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Existing and emerging strategies to lower Lipoprotein(a)

      Highlights

      • Statins, ezetimibe, and fibrates reduce cardiovascular risk without substantially affecting Lp(a) levels.
      • Conversely, therapies such as niacin and CETP inhibitors lower Lp(a) without substantially influencing cardiovascular risk.
      • PCSK9 monoclonal antibodies are the first drug class to lower Lp(a) levels and substantially reduce cardiovascular risk.
      • The clinical benefit of PCSK9 monoclonal antibodies is associated with baseline and on-treatment levels of Lp(a).
      • Apheresis is an expensive and invasive means of lowering Lp(a). Observational data suggest a substantial clinical benefit.
      • Targeted LPA therapeutics (ASO and siRNA) substantially reduce Lp(a). Clinical efficacy is under investigation.

      Abstract

      Abundant evidence links elevated levels of lipoprotein(a) (Lp(a)) to higher cardiovascular risk, leaving clinicians with the challenge of what measures to take to mitigate Lp(a)-associated risk. Some therapies that may reduce cardiovascular risk, such as aspirin, statins, fibrates, and ezetimibe, have little effect on Lp(a) and in some cases may even increase its concentration. Other agents that reduce levels of Lp(a), such as niacin or cholesteryl ester transfer protein inhibitors, have neutral or only slightly favorable effects on cardiovascular outcomes. The only currently available therapeutic approaches that lower Lp(a) and reduce cardiovascular risk are PCSK9 inhibitors and lipoprotein apheresis. For PCSK9 inhibitors, the magnitude of clinical benefit is associated with the baseline level of Lp(a) and appears to be associated with the degree of Lp(a) reduction. Antisense oligonucleotides and small interfering RNA agents targeting apolipoprotein(a) have the potential to reduce circulating Lp(a) concentrations by more than 70%. The results of cardiovascular outcomes trials will determine whether such substantial reductions in Lp(a) are associated with meaningful clinical benefit.

      Graphical abstract

      Keywords

      Substantial epidemiologic and genetic evidence, discussed in this thematic review series [
      • Arsenault B.J.
      • Kamstrup P.R.
      Lipoprotein(a) and cardiovascular and valvular diseases: a genetic epidemiological perspective.
      ], links elevated concentrations of lipoprotein(a) (Lp(a)) to the risk of incident or recurrent major adverse cardiovascular events (MACE). Clinicians face the challenge of what to do to mitigate Lp(a)-associated risk. Because Lp(a) concentration is under primary genetic control with modest influence of environmental factors, pharmacologic and apheresis strategies to lower Lp(a) levels have potential therapeutic importance. This article reviews existing and emerging approaches to lower Lp(a) concentration and the evidence that such reduction is associated with a reduction in the risk of MACE (Table 1).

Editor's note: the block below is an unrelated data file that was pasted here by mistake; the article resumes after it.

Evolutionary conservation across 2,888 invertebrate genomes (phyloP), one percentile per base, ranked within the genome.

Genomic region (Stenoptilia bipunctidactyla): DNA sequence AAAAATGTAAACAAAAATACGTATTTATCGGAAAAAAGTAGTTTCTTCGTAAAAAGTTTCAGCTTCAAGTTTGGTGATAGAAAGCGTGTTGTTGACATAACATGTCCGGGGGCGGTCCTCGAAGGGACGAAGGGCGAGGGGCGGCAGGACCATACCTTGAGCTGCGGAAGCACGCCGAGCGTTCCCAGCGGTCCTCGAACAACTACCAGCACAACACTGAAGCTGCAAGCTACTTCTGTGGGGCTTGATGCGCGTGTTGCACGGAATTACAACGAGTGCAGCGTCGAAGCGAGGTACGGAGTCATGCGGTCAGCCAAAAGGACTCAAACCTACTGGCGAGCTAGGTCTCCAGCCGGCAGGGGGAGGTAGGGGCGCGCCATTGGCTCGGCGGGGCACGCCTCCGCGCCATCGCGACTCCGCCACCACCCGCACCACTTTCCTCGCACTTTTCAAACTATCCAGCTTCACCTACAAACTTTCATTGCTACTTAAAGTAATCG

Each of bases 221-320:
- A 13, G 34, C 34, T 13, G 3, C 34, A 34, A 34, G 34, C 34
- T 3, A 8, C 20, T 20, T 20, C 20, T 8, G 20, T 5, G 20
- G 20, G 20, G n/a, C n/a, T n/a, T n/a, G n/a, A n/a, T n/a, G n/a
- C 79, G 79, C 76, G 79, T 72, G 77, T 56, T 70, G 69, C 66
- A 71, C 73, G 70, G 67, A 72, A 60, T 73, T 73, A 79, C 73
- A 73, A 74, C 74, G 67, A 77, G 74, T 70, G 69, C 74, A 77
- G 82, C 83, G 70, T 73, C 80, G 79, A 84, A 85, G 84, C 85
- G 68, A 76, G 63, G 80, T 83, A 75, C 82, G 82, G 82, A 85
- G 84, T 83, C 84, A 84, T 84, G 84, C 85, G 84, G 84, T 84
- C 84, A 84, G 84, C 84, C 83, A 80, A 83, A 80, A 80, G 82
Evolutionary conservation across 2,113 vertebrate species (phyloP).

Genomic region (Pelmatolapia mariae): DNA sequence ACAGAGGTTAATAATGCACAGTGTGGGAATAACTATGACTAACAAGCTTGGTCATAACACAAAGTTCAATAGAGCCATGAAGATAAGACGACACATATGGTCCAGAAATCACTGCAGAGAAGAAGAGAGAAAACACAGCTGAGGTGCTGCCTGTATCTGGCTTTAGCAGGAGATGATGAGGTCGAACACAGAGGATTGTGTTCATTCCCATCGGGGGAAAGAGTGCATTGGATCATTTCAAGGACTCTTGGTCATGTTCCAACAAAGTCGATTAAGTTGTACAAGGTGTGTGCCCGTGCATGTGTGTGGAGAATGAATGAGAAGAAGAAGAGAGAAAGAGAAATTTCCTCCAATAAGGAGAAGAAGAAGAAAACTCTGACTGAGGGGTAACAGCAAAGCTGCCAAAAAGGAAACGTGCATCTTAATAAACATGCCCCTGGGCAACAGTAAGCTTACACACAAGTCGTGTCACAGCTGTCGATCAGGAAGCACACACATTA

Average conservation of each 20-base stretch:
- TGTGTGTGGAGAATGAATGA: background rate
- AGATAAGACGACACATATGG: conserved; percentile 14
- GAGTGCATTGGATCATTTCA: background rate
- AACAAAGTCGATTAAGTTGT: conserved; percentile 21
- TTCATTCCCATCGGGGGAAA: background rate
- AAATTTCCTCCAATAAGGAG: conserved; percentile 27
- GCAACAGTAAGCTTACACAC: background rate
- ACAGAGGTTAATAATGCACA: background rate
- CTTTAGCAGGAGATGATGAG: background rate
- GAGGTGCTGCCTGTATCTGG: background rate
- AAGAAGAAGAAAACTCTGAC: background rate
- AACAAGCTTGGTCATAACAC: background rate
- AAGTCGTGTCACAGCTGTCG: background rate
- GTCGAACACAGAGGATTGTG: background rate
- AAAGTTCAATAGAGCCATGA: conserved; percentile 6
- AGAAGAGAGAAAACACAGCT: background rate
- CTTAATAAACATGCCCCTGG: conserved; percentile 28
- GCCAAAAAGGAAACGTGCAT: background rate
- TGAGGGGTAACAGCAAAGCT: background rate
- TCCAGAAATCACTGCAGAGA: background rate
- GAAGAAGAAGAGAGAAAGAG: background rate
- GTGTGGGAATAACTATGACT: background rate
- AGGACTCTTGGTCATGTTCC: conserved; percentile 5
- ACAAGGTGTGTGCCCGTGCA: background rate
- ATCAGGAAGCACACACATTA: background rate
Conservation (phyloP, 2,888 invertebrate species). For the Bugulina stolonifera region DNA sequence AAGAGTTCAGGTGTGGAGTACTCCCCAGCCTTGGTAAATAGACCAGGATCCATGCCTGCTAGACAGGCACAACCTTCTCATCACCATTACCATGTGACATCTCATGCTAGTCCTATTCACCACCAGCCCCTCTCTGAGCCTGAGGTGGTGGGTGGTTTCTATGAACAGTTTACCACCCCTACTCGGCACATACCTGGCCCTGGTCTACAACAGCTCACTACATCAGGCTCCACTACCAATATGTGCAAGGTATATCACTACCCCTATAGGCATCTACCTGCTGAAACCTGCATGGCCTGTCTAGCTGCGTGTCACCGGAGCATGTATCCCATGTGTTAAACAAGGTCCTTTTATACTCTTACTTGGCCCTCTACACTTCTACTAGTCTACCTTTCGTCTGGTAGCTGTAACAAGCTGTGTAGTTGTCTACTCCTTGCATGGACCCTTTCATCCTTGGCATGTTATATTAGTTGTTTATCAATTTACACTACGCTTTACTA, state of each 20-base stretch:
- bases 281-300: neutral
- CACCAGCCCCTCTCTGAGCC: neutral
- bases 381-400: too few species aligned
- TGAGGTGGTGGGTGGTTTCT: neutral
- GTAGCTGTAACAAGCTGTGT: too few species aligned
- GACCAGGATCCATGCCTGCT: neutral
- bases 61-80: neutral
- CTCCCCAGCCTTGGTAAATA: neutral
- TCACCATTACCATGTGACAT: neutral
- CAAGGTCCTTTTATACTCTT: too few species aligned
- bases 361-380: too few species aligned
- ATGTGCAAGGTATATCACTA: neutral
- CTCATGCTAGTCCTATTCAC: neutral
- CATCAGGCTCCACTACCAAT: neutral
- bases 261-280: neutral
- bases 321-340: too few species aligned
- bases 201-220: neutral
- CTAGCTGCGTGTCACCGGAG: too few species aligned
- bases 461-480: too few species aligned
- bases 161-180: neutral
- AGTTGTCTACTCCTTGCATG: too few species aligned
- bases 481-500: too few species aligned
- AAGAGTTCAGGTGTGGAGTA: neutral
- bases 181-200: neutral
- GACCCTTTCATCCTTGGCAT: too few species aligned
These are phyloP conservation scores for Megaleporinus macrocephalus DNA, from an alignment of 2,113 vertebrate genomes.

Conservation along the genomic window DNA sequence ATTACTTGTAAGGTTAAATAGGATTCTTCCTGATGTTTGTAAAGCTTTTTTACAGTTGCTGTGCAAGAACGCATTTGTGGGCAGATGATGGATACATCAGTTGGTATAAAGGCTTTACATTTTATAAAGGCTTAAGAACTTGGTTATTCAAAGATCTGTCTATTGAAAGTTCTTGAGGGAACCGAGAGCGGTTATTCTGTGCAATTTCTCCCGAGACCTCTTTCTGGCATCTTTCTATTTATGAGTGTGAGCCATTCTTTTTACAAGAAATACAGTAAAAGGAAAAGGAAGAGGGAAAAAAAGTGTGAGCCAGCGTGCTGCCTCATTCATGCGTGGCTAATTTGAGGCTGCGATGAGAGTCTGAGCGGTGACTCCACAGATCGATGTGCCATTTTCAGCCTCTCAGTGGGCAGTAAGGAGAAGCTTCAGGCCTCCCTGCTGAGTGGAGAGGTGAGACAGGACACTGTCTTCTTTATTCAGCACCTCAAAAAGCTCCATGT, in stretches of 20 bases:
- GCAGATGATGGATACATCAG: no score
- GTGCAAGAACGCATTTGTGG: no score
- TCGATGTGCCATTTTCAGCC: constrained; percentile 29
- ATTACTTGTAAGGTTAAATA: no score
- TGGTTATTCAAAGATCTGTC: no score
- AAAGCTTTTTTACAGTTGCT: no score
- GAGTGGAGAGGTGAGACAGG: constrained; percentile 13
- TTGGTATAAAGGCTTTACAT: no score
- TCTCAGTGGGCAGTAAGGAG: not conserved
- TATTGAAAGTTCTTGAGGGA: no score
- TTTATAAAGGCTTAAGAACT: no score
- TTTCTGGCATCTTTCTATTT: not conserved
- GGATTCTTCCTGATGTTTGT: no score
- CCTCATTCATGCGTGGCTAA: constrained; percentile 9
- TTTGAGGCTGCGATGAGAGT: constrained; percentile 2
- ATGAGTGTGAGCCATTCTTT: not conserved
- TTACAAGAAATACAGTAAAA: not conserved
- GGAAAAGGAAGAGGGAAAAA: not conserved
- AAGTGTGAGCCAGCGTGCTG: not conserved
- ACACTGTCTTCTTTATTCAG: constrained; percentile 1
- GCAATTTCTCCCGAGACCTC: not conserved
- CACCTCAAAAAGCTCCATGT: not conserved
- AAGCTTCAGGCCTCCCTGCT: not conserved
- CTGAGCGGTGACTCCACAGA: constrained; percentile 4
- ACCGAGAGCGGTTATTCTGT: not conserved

Table 1Approaches to lower the concentration of lipoprotein(a) and associated cardiovascular risk.
      TreatmentEffect of treatment on lipoprotein(a) concentrationEffect of treatment on cardiovascular risk
      NiacinReduction, 20% [
      • Sahebkar A.
      • Reiner Z.
      • Simental-Mendia L.E.
      • et al.
      Effect of extended-release niacin on plasma lipoprotein(a) levels: a systematic review and meta-analysis of randomized placebo-controlled trials.
      ]
      Neutral [
      • HPS2-THRIVE Collaborative Group
      • Landray M.J.
      • Haynes R.
      • et al.
      Effects of extended-release niacin with laropiprant in high-risk patients.
      ,
      • AIM-HIGH Investigators
      • Boden W.E.
      • Probstfield J.L.
      • et al.
      Niacin in patients with low HDL cholesterol levels receiving intensive statin therapy.
      ]
      StatinsPossible increase, 0–10% [
      • Tsimikas S.
      • Gordts P.L.S.M.
      • Nora C.
      • et al.
      Statin therapy increases lipoprotein(a) levels.
      ]
      Reduced 20–30% [
      • Cholesterol Treatment Trialists' CTT Collaboration
      Efficacy and safety of cholesterol-lowering treatment: prospective meta-analysis of data from 90,056 participants in 14 randomised trials of statins.
      ]
      EzetimibePossible reduction, 0–5% [
      • Awad K.
      • Mikhailidis D.P.
      • Katsiki N.
      • et al.
      Effect of ezetimibe monotherapy on plasma lipoprotein(a) concentrations in patients with primary hypercholesterolemia: a systematic review and meta-analysis of randomized controlled trials.